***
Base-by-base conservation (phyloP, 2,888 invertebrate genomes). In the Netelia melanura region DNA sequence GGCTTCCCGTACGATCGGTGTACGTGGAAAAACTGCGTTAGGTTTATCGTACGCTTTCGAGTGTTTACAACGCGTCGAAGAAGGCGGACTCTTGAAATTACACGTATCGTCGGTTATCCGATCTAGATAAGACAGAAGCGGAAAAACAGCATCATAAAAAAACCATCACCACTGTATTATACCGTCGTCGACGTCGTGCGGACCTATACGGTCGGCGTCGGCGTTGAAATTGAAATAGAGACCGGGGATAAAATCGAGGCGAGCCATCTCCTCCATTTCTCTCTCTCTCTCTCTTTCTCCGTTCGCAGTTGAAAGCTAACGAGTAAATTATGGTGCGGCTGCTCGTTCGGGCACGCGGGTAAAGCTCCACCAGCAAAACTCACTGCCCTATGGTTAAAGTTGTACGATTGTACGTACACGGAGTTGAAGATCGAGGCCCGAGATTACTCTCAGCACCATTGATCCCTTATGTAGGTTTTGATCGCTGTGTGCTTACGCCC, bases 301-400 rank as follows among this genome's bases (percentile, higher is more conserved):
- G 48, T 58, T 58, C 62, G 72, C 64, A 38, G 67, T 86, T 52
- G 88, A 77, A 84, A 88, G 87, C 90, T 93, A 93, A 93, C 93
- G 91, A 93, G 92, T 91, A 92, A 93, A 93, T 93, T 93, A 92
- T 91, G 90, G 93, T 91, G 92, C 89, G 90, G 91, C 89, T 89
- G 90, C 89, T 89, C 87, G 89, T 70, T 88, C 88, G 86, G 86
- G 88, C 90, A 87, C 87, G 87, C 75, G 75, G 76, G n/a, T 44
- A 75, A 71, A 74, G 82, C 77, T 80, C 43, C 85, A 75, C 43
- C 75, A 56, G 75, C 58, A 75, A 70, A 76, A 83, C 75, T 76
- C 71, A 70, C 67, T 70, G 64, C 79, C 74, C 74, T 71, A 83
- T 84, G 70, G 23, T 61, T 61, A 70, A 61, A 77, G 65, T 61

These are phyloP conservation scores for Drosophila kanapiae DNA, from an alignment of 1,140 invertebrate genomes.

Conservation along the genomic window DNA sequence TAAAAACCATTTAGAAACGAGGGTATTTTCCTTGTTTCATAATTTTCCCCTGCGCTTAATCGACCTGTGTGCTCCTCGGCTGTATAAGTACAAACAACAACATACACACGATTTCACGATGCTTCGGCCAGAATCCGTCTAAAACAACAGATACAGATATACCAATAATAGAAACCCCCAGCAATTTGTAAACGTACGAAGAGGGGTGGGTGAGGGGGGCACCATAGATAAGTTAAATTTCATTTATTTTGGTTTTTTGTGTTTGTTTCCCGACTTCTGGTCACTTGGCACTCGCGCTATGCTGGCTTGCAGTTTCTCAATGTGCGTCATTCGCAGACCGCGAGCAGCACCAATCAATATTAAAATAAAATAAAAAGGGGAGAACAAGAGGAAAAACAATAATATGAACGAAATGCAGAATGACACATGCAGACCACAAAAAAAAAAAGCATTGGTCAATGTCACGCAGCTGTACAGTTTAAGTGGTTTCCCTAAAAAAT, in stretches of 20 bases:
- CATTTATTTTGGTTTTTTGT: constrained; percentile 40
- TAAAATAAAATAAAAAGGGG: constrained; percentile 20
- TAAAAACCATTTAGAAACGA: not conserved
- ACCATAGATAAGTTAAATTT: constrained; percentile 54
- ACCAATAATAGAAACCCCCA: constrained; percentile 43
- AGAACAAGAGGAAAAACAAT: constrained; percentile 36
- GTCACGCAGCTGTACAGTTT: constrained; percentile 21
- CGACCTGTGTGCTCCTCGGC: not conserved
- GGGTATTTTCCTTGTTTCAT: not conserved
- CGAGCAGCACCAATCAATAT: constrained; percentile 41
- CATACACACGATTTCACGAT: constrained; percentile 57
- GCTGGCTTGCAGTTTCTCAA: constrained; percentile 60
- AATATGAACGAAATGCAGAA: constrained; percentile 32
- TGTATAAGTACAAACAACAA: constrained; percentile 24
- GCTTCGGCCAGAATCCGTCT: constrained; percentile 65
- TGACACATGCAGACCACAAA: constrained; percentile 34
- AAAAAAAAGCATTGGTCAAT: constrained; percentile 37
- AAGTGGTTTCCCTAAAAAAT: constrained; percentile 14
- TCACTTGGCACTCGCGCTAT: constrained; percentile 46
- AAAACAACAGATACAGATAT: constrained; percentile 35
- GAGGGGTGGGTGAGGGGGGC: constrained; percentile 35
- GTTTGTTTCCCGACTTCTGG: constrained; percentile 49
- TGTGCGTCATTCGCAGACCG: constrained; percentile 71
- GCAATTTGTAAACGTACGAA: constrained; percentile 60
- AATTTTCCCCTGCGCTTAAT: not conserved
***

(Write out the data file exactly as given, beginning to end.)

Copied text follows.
Base-by-base conservation (phyloP, 2,888 invertebrate genomes). In the Netelia melanura region DNA sequence GGCTTCCCGTACGATCGGTGTACGTGGAAAAACTGCGTTAGGTTTATCGTACGCTTTCGAGTGTTTACAACGCGTCGAAGAAGGCGGACTCTTGAAATTACACGTATCGTCGGTTATCCGATCTAGATAAGACAGAAGCGGAAAAACAGCATCATAAAAAAACCATCACCACTGTATTATACCGTCGTCGACGTCGTGCGGACCTATACGGTCGGCGTCGGCGTTGAAATTGAAATAGAGACCGGGGATAAAATCGAGGCGAGCCATCTCCTCCATTTCTCTCTCTCTCTCTCTTTCTCCGTTCGCAGTTGAAAGCTAACGAGTAAATTATGGTGCGGCTGCTCGTTCGGGCACGCGGGTAAAGCTCCACCAGCAAAACTCACTGCCCTATGGTTAAAGTTGTACGATTGTACGTACACGGAGTTGAAGATCGAGGCCCGAGATTACTCTCAGCACCATTGATCCCTTATGTAGGTTTTGATCGCTGTGTGCTTACGCCC, bases 301-400 rank as follows among this genome's bases (percentile, higher is more conserved):
- G 48, T 58, T 58, C 62, G 72, C 64, A 38, G 67, T 86, T 52
- G 88, A 77, A 84, A 88, G 87, C 90, T 93, A 93, A 93, C 93
- G 91, A 93, G 92, T 91, A 92, A 93, A 93, T 93, T 93, A 92
- T 91, G 90, G 93, T 91, G 92, C 89, G 90, G 91, C 89, T 89
- G 90, C 89, T 89, C 87, G 89, T 70, T 88, C 88, G 86, G 86
- G 88, C 90, A 87, C 87, G 87, C 75, G 75, G 76, G n/a, T 44
- A 75, A 71, A 74, G 82, C 77, T 80, C 43, C 85, A 75, C 43
- C 75, A 56, G 75, C 58, A 75, A 70, A 76, A 83, C 75, T 76
- C 71, A 70, C 67, T 70, G 64, C 79, C 74, C 74, T 71, A 83
- T 84, G 70, G 23, T 61, T 61, A 70, A 61, A 77, G 65, T 61

These are phyloP conservation scores for Drosophila kanapiae DNA, from an alignment of 1,140 invertebrate genomes.

Conservation along the genomic window DNA sequence TAAAAACCATTTAGAAACGAGGGTATTTTCCTTGTTTCATAATTTTCCCCTGCGCTTAATCGACCTGTGTGCTCCTCGGCTGTATAAGTACAAACAACAACATACACACGATTTCACGATGCTTCGGCCAGAATCCGTCTAAAACAACAGATACAGATATACCAATAATAGAAACCCCCAGCAATTTGTAAACGTACGAAGAGGGGTGGGTGAGGGGGGCACCATAGATAAGTTAAATTTCATTTATTTTGGTTTTTTGTGTTTGTTTCCCGACTTCTGGTCACTTGGCACTCGCGCTATGCTGGCTTGCAGTTTCTCAATGTGCGTCATTCGCAGACCGCGAGCAGCACCAATCAATATTAAAATAAAATAAAAAGGGGAGAACAAGAGGAAAAACAATAATATGAACGAAATGCAGAATGACACATGCAGACCACAAAAAAAAAAAGCATTGGTCAATGTCACGCAGCTGTACAGTTTAAGTGGTTTCCCTAAAAAAT, in stretches of 20 bases:
- CATTTATTTTGGTTTTTTGT: constrained; percentile 40
- TAAAATAAAATAAAAAGGGG: constrained; percentile 20
- TAAAAACCATTTAGAAACGA: not conserved
- ACCATAGATAAGTTAAATTT: constrained; percentile 54
- ACCAATAATAGAAACCCCCA: constrained; percentile 43
- AGAACAAGAGGAAAAACAAT: constrained; percentile 36
- GTCACGCAGCTGTACAGTTT: constrained; percentile 21
- CGACCTGTGTGCTCCTCGGC: not conserved
- GGGTATTTTCCTTGTTTCAT: not conserved
- CGAGCAGCACCAATCAATAT: constrained; percentile 41
- CATACACACGATTTCACGAT: constrained; percentile 57
- GCTGGCTTGCAGTTTCTCAA: constrained; percentile 60
- AATATGAACGAAATGCAGAA: constrained; percentile 32
- TGTATAAGTACAAACAACAA: constrained; percentile 24
- GCTTCGGCCAGAATCCGTCT: constrained; percentile 65
- TGACACATGCAGACCACAAA: constrained; percentile 34
- AAAAAAAAGCATTGGTCAAT: constrained; percentile 37
- AAGTGGTTTCCCTAAAAAAT: constrained; percentile 14
- TCACTTGGCACTCGCGCTAT: constrained; percentile 46
- AAAACAACAGATACAGATAT: constrained; percentile 35
- GAGGGGTGGGTGAGGGGGGC: constrained; percentile 35
- GTTTGTTTCCCGACTTCTGG: constrained; percentile 49
- TGTGCGTCATTCGCAGACCG: constrained; percentile 71
- GCAATTTGTAAACGTACGAA: constrained; percentile 60
- AATTTTCCCCTGCGCTTAAT: not conserved